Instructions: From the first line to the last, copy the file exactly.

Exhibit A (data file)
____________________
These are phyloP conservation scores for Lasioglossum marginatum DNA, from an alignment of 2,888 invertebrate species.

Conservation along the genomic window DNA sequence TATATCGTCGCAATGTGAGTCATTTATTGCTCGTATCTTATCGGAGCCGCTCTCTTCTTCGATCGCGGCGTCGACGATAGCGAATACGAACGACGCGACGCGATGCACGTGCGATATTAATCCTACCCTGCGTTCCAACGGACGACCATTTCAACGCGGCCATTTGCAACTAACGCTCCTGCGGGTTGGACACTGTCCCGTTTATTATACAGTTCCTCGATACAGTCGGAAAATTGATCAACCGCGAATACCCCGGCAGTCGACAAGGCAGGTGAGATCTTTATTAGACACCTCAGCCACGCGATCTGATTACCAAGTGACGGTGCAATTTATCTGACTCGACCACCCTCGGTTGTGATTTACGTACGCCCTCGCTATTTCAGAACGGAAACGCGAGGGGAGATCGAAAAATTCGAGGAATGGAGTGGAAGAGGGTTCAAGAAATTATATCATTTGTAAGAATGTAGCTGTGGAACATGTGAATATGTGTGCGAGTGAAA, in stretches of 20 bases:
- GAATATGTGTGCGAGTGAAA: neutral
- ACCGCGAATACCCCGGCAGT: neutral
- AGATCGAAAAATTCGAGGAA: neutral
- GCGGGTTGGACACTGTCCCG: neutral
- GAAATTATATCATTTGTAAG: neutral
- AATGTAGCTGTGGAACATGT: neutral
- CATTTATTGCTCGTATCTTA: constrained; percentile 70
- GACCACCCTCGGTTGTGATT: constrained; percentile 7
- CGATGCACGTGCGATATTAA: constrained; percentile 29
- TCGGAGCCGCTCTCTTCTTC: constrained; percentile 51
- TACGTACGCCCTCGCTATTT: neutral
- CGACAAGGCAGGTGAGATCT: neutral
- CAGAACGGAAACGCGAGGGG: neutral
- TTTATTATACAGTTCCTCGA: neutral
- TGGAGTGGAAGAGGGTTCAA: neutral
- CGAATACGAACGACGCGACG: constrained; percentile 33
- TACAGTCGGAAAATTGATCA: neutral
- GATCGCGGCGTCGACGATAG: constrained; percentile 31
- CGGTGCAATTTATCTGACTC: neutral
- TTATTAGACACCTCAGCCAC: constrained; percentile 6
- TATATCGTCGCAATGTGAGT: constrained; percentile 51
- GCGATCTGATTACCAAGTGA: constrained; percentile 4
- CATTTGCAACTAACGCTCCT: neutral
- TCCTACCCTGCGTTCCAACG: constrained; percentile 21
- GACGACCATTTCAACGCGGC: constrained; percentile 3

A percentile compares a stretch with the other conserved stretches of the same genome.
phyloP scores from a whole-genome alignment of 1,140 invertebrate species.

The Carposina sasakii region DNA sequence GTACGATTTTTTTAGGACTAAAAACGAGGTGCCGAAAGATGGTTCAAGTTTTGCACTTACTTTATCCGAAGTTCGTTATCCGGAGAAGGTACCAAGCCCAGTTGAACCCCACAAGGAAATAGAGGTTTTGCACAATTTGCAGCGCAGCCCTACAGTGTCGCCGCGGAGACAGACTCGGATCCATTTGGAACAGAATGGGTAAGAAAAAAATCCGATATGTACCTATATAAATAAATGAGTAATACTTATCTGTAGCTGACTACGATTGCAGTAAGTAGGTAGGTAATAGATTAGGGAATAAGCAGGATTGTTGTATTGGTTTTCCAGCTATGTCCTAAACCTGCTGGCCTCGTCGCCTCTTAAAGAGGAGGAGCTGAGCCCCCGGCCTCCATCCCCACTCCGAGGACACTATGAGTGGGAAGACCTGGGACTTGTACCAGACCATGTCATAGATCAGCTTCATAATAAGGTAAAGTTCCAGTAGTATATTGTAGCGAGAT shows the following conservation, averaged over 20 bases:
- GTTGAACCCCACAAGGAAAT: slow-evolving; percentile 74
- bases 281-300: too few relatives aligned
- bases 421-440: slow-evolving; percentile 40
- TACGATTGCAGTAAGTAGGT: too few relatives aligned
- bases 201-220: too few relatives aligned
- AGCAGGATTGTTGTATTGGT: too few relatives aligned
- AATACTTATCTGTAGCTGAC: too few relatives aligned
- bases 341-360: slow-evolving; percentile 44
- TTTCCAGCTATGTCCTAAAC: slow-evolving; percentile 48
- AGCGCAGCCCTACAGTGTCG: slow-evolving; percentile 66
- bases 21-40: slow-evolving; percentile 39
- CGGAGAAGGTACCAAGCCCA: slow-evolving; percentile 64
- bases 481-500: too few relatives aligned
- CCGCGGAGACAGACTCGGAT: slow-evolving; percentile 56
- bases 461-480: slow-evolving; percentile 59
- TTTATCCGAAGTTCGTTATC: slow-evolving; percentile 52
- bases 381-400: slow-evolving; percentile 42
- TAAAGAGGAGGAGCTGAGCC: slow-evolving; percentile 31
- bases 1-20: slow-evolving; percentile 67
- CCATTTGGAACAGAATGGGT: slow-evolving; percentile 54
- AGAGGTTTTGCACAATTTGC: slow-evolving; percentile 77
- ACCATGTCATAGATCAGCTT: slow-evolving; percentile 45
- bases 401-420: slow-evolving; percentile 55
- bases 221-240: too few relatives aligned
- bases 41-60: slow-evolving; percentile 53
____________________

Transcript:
These are phyloP conservation scores for Lasioglossum marginatum DNA, from an alignment of 2,888 invertebrate species.

Conservation along the genomic window DNA sequence TATATCGTCGCAATGTGAGTCATTTATTGCTCGTATCTTATCGGAGCCGCTCTCTTCTTCGATCGCGGCGTCGACGATAGCGAATACGAACGACGCGACGCGATGCACGTGCGATATTAATCCTACCCTGCGTTCCAACGGACGACCATTTCAACGCGGCCATTTGCAACTAACGCTCCTGCGGGTTGGACACTGTCCCGTTTATTATACAGTTCCTCGATACAGTCGGAAAATTGATCAACCGCGAATACCCCGGCAGTCGACAAGGCAGGTGAGATCTTTATTAGACACCTCAGCCACGCGATCTGATTACCAAGTGACGGTGCAATTTATCTGACTCGACCACCCTCGGTTGTGATTTACGTACGCCCTCGCTATTTCAGAACGGAAACGCGAGGGGAGATCGAAAAATTCGAGGAATGGAGTGGAAGAGGGTTCAAGAAATTATATCATTTGTAAGAATGTAGCTGTGGAACATGTGAATATGTGTGCGAGTGAAA, in stretches of 20 bases:
- GAATATGTGTGCGAGTGAAA: neutral
- ACCGCGAATACCCCGGCAGT: neutral
- AGATCGAAAAATTCGAGGAA: neutral
- GCGGGTTGGACACTGTCCCG: neutral
- GAAATTATATCATTTGTAAG: neutral
- AATGTAGCTGTGGAACATGT: neutral
- CATTTATTGCTCGTATCTTA: constrained; percentile 70
- GACCACCCTCGGTTGTGATT: constrained; percentile 7
- CGATGCACGTGCGATATTAA: constrained; percentile 29
- TCGGAGCCGCTCTCTTCTTC: constrained; percentile 51
- TACGTACGCCCTCGCTATTT: neutral
- CGACAAGGCAGGTGAGATCT: neutral
- CAGAACGGAAACGCGAGGGG: neutral
- TTTATTATACAGTTCCTCGA: neutral
- TGGAGTGGAAGAGGGTTCAA: neutral
- CGAATACGAACGACGCGACG: constrained; percentile 33
- TACAGTCGGAAAATTGATCA: neutral
- GATCGCGGCGTCGACGATAG: constrained; percentile 31
- CGGTGCAATTTATCTGACTC: neutral
- TTATTAGACACCTCAGCCAC: constrained; percentile 6
- TATATCGTCGCAATGTGAGT: constrained; percentile 51
- GCGATCTGATTACCAAGTGA: constrained; percentile 4
- CATTTGCAACTAACGCTCCT: neutral
- TCCTACCCTGCGTTCCAACG: constrained; percentile 21
- GACGACCATTTCAACGCGGC: constrained; percentile 3

A percentile compares a stretch with the other conserved stretches of the same genome.
phyloP scores from a whole-genome alignment of 1,140 invertebrate species.

The Carposina sasakii region DNA sequence GTACGATTTTTTTAGGACTAAAAACGAGGTGCCGAAAGATGGTTCAAGTTTTGCACTTACTTTATCCGAAGTTCGTTATCCGGAGAAGGTACCAAGCCCAGTTGAACCCCACAAGGAAATAGAGGTTTTGCACAATTTGCAGCGCAGCCCTACAGTGTCGCCGCGGAGACAGACTCGGATCCATTTGGAACAGAATGGGTAAGAAAAAAATCCGATATGTACCTATATAAATAAATGAGTAATACTTATCTGTAGCTGACTACGATTGCAGTAAGTAGGTAGGTAATAGATTAGGGAATAAGCAGGATTGTTGTATTGGTTTTCCAGCTATGTCCTAAACCTGCTGGCCTCGTCGCCTCTTAAAGAGGAGGAGCTGAGCCCCCGGCCTCCATCCCCACTCCGAGGACACTATGAGTGGGAAGACCTGGGACTTGTACCAGACCATGTCATAGATCAGCTTCATAATAAGGTAAAGTTCCAGTAGTATATTGTAGCGAGAT shows the following conservation, averaged over 20 bases:
- GTTGAACCCCACAAGGAAAT: slow-evolving; percentile 74
- bases 281-300: too few relatives aligned
- bases 421-440: slow-evolving; percentile 40
- TACGATTGCAGTAAGTAGGT: too few relatives aligned
- bases 201-220: too few relatives aligned
- AGCAGGATTGTTGTATTGGT: too few relatives aligned
- AATACTTATCTGTAGCTGAC: too few relatives aligned
- bases 341-360: slow-evolving; percentile 44
- TTTCCAGCTATGTCCTAAAC: slow-evolving; percentile 48
- AGCGCAGCCCTACAGTGTCG: slow-evolving; percentile 66
- bases 21-40: slow-evolving; percentile 39
- CGGAGAAGGTACCAAGCCCA: slow-evolving; percentile 64
- bases 481-500: too few relatives aligned
- CCGCGGAGACAGACTCGGAT: slow-evolving; percentile 56
- bases 461-480: slow-evolving; percentile 59
- TTTATCCGAAGTTCGTTATC: slow-evolving; percentile 52
- bases 381-400: slow-evolving; percentile 42
- TAAAGAGGAGGAGCTGAGCC: slow-evolving; percentile 31
- bases 1-20: slow-evolving; percentile 67
- CCATTTGGAACAGAATGGGT: slow-evolving; percentile 54
- AGAGGTTTTGCACAATTTGC: slow-evolving; percentile 77
- ACCATGTCATAGATCAGCTT: slow-evolving; percentile 45
- bases 401-420: slow-evolving; percentile 55
- bases 221-240: too few relatives aligned
- bases 41-60: slow-evolving; percentile 53